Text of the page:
I’d vote for confidence and competence.  How does this look to you?  It looks to me as if she knows what she’s doing and has every confidence that she is doing it right.  In the whole middle range between too little and too much, I think looking like you know what you are doing, what you want to happen, is going to work.


I called this essay attraction and engagement, because I see those as step one and step two.  The Snark sees them as simultaneous and also as contradictory, but I don’t.  To me, it seems perfectly natural that a woman would dress in a way that would attract a man who would want to sit down and talk.  And if he wants to buy her a drink—presuming he hasn’t drugged it—that’s fine, too.  And if, as they talk, he gets more and more engaged by her personality, more attracted to the cognitive and emotional parts of who she is (and not just the physical part), then I would say that the “contradiction” the Snark has given us has been dealt with.

Jeff and Laurie

So here’s the story I said I was going to close with. I told this story in a post on July 17, 2014.  I have hyperlinked the essay in case you want to see the context, but here is the story I wanted to tell.

I want to finish with a story about two students of mine at the University of Oregon.  Jeff is one of my heroes.  The story goes that his friends and her friends decided that Jeff and Laurie would be a really good couple, so they started pushing them together.  One night, Jeff went over to the house to pick up Laurie.  In the meantime, Laurie’s friends were upstairs helping her “get ready” for her date with Jeff.  Her friends pushed her repeatedly in the direction of clothes that were—borrowing Kristine Cranley’s categories—too loose, too tight, too low, or too high.  Laurie was feeling really uncomfortable when she went down to meet Jeff for the first time.

They sat down and talked for a little while.  Finally, Jeff said, “My friends thought it would be really good for us to get to know each other.  I’d like that, but I don’t think I can get to know you while you’re wearing that.  Would you mind changing?”  By that time, Laurie had begun to resent her friends for pushing her so far toward immodesty and to regret her own timidity in refusing to tell them no.  For these reasons and several others, she was delighted that Jeff had named her problem as his problem too.  He wanted to know her so much that he gladly passed up an evening spent with a dazzling woman wearing way too little.  It was her he wanted; not “that.”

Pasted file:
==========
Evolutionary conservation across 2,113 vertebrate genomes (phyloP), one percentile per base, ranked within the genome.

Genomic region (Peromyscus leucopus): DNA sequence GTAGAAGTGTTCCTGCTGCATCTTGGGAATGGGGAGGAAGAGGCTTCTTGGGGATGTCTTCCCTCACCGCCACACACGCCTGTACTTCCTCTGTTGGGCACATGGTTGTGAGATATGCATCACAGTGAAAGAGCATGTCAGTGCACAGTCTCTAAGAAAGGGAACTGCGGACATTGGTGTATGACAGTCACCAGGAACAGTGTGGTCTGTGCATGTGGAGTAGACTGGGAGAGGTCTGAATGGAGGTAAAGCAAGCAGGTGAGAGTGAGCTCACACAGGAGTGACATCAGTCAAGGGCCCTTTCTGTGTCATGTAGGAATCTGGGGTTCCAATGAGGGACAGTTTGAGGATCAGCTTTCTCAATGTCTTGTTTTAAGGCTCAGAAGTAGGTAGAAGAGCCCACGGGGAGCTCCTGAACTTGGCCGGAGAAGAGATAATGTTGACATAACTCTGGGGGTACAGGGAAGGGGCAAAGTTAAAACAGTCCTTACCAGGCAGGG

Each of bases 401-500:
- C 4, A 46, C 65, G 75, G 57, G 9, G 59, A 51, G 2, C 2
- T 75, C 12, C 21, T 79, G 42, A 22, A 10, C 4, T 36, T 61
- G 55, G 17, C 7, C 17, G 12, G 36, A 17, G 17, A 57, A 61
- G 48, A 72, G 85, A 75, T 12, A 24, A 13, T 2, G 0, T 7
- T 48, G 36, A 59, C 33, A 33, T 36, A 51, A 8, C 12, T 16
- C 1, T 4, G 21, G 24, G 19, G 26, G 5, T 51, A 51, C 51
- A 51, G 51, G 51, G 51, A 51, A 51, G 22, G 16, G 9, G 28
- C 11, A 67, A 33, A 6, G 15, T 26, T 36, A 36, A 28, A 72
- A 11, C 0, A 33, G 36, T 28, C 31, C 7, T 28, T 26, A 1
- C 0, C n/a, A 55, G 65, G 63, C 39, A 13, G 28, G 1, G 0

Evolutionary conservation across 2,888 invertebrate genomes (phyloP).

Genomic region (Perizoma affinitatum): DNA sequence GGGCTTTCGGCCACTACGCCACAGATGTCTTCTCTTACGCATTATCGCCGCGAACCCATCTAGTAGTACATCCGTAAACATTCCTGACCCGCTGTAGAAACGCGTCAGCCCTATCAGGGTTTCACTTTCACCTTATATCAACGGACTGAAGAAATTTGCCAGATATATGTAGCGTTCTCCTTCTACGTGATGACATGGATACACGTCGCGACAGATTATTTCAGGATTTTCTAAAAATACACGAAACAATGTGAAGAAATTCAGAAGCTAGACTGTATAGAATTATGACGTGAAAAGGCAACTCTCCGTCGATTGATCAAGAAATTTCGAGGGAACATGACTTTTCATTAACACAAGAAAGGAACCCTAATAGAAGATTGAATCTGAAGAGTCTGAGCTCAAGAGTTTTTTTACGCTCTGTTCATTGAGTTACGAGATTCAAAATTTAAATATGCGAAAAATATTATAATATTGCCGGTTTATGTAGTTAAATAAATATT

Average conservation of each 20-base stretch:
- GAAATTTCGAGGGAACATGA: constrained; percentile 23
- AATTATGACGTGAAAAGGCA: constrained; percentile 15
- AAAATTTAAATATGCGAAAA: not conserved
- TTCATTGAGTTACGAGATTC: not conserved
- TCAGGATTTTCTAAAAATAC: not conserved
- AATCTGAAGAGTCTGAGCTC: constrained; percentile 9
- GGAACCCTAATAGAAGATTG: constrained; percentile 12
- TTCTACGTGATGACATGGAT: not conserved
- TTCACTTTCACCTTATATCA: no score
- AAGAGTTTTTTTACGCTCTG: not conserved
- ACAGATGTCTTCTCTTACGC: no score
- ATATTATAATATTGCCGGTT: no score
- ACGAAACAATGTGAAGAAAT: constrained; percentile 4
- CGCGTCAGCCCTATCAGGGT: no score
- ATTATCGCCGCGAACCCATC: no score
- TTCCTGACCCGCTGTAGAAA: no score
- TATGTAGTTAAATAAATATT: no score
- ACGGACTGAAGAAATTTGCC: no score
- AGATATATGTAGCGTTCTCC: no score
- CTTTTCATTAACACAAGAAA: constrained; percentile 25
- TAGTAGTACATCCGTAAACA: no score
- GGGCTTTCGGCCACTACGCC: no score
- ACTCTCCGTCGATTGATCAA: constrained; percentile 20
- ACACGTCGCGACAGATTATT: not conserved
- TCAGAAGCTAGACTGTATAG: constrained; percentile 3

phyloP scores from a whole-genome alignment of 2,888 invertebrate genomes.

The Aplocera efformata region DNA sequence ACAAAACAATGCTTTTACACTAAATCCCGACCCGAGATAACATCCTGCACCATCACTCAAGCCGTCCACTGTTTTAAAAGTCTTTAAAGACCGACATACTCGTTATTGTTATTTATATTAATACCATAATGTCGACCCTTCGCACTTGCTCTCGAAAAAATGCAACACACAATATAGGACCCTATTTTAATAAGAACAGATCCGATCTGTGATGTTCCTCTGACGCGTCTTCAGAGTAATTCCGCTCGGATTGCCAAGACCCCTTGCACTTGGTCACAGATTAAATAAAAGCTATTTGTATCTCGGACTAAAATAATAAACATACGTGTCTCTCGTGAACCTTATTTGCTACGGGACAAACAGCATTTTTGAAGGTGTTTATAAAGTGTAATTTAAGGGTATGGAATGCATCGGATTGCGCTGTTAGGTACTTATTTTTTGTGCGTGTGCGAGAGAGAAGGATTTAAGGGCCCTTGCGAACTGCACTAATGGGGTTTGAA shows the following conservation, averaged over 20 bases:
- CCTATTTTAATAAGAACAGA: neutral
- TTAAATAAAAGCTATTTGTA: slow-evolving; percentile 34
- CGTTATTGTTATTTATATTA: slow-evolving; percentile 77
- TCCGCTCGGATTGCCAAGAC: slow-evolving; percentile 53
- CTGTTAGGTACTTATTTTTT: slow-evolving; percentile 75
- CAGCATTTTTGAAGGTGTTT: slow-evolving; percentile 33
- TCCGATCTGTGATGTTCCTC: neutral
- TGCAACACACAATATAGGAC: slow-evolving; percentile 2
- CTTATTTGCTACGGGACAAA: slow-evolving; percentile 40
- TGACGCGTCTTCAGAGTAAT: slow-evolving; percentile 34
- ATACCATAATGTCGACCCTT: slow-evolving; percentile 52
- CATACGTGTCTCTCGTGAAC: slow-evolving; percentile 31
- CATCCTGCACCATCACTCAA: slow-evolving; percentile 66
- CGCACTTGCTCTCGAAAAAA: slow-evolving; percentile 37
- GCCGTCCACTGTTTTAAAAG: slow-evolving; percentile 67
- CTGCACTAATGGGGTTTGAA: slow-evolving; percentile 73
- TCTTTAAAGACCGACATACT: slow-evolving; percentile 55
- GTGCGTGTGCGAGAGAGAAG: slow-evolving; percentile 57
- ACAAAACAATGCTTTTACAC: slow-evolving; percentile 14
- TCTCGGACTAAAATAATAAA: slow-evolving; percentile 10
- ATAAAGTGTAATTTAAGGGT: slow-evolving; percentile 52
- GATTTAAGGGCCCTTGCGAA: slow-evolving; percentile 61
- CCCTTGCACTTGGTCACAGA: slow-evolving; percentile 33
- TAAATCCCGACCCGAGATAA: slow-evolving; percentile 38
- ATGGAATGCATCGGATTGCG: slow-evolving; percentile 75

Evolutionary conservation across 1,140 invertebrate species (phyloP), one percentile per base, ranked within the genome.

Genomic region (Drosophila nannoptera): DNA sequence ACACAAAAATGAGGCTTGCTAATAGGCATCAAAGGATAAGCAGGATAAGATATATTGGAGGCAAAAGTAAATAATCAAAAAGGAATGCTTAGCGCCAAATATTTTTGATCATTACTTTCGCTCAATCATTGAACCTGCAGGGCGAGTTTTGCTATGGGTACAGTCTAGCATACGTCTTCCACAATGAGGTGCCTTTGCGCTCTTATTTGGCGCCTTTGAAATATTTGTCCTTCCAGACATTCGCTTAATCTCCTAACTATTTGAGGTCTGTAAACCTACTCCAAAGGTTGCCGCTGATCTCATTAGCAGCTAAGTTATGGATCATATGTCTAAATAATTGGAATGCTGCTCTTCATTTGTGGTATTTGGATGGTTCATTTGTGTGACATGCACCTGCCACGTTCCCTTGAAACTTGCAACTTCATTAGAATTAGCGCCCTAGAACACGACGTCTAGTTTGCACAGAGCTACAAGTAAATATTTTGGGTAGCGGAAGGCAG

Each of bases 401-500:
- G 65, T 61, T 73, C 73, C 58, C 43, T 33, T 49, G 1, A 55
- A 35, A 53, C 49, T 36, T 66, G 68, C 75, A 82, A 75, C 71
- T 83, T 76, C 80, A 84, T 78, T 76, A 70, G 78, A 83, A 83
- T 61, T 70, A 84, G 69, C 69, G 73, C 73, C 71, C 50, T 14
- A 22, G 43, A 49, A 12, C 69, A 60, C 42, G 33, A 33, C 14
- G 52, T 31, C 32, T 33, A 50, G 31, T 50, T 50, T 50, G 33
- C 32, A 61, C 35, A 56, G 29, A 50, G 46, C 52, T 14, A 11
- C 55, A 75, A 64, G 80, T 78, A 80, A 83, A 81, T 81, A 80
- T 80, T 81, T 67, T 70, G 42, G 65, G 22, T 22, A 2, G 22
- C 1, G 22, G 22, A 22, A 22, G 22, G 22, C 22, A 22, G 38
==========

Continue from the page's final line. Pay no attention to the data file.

I don’t think we can count on responses like Jeff’s, which are oriented clearly toward the personality side and refuse to be diverted by the boobs.  No reason not to be attracted by them, of course, but if finding out what this woman is like is your goal, then you need to keep moving on toward the goal.

So, let’s un-Snark the situation and just celebrate the people who are attracted, and then engaged.


About hessd

Here is all you need to know to follow this blog. I am an old man and I love to think about why we say the things we do. I've taught at the elementary, secondary, collegiate, and doctoral levels. I don't think one is easier than another. They are hard in different ways. I have taught political science for a long time and have practiced politics in and around the Oregon Legislature. I don't think one is easier than another. They are hard in different ways. You'll be seeing a lot about my favorite topics here. There will be religious reflections (I'm a Christian) and political reflections (I'm a Democrat) and a good deal of whimsy. I'm a dilettante.